Category: NO. 2/2011

Od Redakcji

Serdecznie dziękujemy panu prof. dr. hab. Włodzimierzowi Klucińskiemu – kierownikowi Kliniki Małych Zwierząt SGGW oraz panu prof. dr. hab. Antoniemu Schollenbergerowi – redaktorowi naczelnemu „Życia Weterynaryjnego” , za pomoc w realizacji naszego projektu.

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Chronic superficial keratitis in dogs current methods of diagnosis and therapy

Chronic superficial keratitis (keratitis superficialis chronica) is common potentially blinding, ocular diseases of dogs. The illness proceeds with the symptoms of blood vessels ingrowing, infiltration of the fibro-vascular tissue and the corneal pigmentation which appear in bottom quadrants of cornea. It is thought to be an immunological based illness but the exact reason for chronic superficial keratitis is still unknown.

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The Feline Glaucoma

Aqueous humor is produced by the ciliary body by active secretion and filtration of plasma. Most of the aqueous humor flows from the posterior chamber, through the pupil, to the anterior chamber, and exit at the iridocorneal angle into the intrascleral venous plexus. The balance between formation and drainage maintains intraocular pressure. In glaucoma the pressure in the eye increased. Prolonged or recurrent elevation of intraocular pressure lead to degeneration of the retina and optic nerve. The presence of a “red eye”, corneal edema, mydriasis, blepharospasm, blidness, and buphtalmos can be seen. Pupillary light reflex may be slow or absent.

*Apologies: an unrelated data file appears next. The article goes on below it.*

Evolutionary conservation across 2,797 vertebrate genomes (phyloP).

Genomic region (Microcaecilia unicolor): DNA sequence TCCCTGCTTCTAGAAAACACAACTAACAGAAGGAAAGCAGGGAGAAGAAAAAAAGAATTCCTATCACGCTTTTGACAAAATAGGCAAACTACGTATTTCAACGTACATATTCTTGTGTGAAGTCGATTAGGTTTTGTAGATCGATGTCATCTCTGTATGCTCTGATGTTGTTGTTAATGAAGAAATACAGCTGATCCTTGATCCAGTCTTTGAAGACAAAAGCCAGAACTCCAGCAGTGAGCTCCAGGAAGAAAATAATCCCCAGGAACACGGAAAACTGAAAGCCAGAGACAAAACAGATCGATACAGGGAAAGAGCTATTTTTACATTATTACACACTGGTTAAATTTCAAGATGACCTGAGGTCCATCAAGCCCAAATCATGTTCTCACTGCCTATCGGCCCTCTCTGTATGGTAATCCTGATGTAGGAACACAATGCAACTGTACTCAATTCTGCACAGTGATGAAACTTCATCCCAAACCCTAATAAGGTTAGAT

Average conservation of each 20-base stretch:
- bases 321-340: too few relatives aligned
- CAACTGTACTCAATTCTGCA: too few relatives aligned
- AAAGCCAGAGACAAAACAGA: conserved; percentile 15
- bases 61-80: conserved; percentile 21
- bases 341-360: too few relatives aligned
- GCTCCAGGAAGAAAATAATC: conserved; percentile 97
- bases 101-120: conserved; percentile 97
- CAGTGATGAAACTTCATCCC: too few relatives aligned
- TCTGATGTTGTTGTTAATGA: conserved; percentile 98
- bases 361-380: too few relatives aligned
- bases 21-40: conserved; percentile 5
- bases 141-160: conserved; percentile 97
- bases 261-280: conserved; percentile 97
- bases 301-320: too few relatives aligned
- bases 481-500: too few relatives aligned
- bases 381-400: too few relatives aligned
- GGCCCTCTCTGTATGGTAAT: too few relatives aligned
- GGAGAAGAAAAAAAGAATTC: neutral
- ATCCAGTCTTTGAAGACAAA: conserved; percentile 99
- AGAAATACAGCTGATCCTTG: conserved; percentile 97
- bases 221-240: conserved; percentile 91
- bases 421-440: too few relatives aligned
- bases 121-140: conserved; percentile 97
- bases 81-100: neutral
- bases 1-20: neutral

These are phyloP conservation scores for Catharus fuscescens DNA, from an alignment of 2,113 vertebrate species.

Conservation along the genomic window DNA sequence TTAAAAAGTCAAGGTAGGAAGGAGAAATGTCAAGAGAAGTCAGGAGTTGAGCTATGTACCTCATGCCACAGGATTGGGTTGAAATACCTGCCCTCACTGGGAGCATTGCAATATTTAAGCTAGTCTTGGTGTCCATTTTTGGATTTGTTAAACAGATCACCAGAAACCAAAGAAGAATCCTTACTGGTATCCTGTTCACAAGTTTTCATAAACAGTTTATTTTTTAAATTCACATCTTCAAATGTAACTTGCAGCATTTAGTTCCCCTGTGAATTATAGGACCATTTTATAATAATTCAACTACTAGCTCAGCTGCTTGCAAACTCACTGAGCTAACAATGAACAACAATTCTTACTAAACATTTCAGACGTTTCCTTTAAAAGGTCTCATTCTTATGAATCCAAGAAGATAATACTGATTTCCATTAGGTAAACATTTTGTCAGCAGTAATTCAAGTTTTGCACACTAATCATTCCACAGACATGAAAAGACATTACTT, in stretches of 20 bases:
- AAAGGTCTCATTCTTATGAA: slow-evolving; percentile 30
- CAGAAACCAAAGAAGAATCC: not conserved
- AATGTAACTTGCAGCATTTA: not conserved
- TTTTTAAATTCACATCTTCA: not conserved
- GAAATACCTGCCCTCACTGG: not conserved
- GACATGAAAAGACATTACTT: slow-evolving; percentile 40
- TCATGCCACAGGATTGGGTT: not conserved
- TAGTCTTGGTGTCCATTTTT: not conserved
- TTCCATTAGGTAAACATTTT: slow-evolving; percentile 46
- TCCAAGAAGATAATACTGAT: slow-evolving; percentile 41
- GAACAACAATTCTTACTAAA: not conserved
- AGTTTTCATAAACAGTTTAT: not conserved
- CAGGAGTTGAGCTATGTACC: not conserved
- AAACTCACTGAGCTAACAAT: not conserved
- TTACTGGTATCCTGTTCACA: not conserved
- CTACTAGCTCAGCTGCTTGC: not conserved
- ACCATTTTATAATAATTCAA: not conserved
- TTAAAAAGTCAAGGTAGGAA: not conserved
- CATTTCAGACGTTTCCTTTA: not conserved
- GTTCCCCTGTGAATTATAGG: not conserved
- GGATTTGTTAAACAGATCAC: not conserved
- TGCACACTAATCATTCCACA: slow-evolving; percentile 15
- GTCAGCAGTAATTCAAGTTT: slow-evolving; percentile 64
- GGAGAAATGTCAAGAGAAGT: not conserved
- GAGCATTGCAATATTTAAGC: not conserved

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Tonometry

Tonometry should be a routine component of an ophtalmic examination. It is an essential examination providing rapid diagnosis, especially for glaucoma or uveitis. Tonometry is noninvasive and quick and allows to take up the right treatment. To messure the intraocular pressure Schiǿtz tonometer, Tono-pen, Tonovet and air-puff tonometers can be used. Tono-pen and Tonovet are the manual devices most widely used in veterinary ophtalmology.

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The most common eye diseases in cat

Many eye problems in the cat are quite different from those found in the dog, or any other animals. Corneal sequestrum, for example, appears to be unique to the cat. Ocular manifestations of systemic disease are quite common in cats and routine examination may be crucial as an aid to diagnosis. Deficiencies of taurine and thiamine can change the appearance of the ocular fundus.

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